Pressure Washing Your Car

pressure washing car
Have you ever wondered how car washes manage to clean your car in less than 10 minutes? With a bucket of soap water and a sponge, it took me over 30 minutes to properly clean up my 2003 Chevy. But the same takes just 5 minutes at my local car wash. Well, once I got an appropriate pressure washer for my car, I took just 10 minutes to clean up the car, both outside and the inside. So, whether you are planning to start a car wash business or just take care of your own car, you need a pressure washer. Mixed with the right chemicals, you can enjoy a clean ride that looks great and attracts attention.

Before I share the steps to clean a car with a pressure washer, here is another reason why you should be using a pressure washer and not a bucket of soap water. Salt laden air up north tends to percolate on the road and eventually forms a layer on your vehicle every winter. The same is applicable for cars operating in dusty and dirty gravel roads. This layer of salt of dirt can often damage paint or at the very least the shine. Washing cars often helps in maintaining the shine and keeps them looking amazing for over a decade without the need to repaint. A pressure washer helps in this process by making it a simpler task than it actually is.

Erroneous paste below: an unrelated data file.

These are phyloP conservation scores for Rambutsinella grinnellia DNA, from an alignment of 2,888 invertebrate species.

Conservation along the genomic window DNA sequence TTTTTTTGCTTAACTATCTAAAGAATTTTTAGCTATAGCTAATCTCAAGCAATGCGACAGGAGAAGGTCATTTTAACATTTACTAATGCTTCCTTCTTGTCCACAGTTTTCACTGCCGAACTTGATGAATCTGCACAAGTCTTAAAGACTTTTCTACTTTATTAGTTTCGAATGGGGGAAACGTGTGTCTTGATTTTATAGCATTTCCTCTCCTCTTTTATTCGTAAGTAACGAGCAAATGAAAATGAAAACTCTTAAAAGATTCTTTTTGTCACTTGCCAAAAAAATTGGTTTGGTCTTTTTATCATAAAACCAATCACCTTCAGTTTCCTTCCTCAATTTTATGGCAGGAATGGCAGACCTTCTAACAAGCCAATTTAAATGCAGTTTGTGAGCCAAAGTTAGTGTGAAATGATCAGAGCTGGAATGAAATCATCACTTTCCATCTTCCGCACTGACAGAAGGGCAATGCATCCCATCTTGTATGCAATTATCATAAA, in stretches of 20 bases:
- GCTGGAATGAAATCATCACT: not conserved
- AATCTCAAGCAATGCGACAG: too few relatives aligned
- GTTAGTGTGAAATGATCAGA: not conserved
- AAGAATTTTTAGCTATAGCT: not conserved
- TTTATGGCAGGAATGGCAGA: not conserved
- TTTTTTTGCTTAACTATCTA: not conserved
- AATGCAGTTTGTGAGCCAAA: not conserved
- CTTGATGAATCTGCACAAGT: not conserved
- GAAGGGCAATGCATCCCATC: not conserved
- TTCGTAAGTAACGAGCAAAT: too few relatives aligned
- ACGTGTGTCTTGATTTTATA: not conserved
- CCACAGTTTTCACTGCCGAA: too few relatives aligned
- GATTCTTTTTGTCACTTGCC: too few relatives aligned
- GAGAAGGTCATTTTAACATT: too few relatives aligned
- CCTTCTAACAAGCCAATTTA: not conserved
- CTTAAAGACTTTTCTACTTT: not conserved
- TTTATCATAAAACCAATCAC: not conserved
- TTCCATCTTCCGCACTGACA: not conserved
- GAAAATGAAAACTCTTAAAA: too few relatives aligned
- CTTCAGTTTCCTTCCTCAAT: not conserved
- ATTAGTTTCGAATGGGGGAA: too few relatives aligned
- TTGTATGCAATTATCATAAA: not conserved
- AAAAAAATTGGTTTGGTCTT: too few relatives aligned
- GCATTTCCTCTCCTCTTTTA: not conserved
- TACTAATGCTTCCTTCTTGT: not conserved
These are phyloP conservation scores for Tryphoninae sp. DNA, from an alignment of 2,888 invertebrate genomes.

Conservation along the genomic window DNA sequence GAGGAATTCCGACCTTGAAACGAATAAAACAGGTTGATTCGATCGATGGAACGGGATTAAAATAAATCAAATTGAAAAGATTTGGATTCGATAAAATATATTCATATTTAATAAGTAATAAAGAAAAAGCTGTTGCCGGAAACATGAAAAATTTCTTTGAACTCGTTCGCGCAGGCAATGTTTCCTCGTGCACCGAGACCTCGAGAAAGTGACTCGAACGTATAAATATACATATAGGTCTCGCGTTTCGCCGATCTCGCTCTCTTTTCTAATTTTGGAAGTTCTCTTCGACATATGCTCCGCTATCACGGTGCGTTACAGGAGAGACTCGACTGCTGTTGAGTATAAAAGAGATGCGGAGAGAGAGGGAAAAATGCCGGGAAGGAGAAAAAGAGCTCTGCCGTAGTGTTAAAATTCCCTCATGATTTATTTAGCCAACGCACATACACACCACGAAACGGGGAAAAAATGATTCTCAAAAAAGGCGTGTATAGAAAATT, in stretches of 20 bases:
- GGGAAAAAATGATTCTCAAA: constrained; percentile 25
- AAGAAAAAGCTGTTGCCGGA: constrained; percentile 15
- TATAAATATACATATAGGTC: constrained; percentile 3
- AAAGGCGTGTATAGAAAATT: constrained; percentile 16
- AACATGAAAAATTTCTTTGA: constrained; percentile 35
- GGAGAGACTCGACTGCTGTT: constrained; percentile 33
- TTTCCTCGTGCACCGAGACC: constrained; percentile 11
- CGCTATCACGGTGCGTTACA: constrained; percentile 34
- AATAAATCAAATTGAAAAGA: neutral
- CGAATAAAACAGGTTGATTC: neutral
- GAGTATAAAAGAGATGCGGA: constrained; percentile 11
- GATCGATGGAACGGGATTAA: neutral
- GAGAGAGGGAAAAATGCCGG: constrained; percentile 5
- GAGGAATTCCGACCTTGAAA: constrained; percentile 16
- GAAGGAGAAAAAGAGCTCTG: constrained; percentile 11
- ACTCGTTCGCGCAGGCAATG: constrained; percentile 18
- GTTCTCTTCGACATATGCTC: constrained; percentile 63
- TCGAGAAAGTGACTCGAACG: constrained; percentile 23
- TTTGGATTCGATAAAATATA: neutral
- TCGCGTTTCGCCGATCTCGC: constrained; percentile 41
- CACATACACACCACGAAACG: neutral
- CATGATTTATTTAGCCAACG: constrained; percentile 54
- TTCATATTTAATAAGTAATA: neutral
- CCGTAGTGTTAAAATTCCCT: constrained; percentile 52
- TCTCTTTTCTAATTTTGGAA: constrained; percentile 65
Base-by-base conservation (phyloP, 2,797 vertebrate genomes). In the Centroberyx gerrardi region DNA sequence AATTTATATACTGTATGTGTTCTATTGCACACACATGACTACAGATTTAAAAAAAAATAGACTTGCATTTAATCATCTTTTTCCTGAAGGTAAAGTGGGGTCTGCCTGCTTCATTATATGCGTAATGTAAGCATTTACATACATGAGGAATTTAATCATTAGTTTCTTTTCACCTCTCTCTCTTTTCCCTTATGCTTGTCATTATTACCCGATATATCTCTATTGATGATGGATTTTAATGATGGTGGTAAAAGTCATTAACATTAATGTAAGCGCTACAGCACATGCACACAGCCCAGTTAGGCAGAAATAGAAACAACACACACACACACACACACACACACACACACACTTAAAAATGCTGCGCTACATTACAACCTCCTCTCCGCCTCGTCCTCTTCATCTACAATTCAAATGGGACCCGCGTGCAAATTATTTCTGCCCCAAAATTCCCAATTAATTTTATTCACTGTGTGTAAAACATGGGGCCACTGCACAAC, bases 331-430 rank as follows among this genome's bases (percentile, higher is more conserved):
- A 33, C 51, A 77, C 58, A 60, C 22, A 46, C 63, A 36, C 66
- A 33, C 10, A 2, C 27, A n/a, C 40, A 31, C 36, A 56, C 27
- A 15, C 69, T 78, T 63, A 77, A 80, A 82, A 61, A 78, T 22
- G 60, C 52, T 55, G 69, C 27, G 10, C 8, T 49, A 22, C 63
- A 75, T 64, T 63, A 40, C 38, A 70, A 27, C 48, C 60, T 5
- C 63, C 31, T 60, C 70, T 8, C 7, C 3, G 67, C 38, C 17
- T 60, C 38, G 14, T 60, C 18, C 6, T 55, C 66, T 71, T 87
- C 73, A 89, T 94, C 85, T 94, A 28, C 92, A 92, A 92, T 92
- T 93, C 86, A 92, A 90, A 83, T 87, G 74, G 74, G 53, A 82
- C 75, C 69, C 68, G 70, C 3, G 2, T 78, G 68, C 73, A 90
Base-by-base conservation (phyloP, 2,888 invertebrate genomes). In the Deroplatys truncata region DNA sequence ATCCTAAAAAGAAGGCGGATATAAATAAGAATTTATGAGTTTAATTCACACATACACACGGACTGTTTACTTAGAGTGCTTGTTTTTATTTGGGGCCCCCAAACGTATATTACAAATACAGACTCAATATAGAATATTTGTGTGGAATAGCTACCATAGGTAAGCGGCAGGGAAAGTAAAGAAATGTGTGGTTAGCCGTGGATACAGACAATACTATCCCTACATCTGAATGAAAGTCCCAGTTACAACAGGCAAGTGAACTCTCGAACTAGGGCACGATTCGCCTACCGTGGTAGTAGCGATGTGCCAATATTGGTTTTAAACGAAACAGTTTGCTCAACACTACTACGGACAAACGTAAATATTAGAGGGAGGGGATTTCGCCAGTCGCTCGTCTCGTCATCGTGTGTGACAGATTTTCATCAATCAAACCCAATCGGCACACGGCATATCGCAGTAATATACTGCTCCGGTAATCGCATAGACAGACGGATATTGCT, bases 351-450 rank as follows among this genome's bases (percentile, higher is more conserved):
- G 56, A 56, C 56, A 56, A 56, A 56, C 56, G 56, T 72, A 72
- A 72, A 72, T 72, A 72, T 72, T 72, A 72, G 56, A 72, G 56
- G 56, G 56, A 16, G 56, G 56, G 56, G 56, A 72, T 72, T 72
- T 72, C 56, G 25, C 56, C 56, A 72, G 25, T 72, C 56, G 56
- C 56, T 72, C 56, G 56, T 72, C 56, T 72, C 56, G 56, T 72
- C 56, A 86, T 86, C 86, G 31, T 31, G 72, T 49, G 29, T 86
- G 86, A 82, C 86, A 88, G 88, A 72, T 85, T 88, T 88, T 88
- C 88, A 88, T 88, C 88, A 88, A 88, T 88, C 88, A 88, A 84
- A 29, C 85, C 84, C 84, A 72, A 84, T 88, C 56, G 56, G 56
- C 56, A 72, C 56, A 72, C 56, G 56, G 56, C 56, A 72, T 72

What You Will Require To Pressure Wash Your Car

You need a commercial grade inexpensive pressure washer that can generate a nominal 1200 PSI and 1 GPM at least. Cars do not require heavy duty pressure washers. In fact, too much pressure can damage the paint and leave water stains.

The Precautions Before Pressure Washing

car power wash

Before you begin, first park your car away from the house or garage. You do not want to damage the walls of the garage or the outside of the house with the pressure washer.

Also, if you have scratches on your car, you should cover these areas with a tape so as to prevent water from percolating on the exposed metal part and rusting it from the inside.


Pressure Washing Procedure

  • To start with, first connect the pressure washer to a water source and then turn the machine on.
  • First rinse the car completely with water to get rid of any loose dirt and dust accumulated on the surface. Then use a chemical cleaning solution that is designed for cars, applying it all over the car. Be sure to follow the directions mentioned on the chemical packaging.
  • Next, with the 25 degree spray tip, start washing the car from the top and working your way to the bottom. Make a few overlapping passes too. Use a PSI setting of 1200 PSI but keep it below 2000 PSI.
  • Excess pressure tends to strip away decals and pin striping. But for the tires, truck bed, rocker panels and wheels using higher pressure helps as it removes dirt and grime easily from rubber and the crevices.
  • Next with the 40 degree spray tip start rinsing the car exactly as you did before. You may choose to dry the car in between before using the 40 degree spray tip.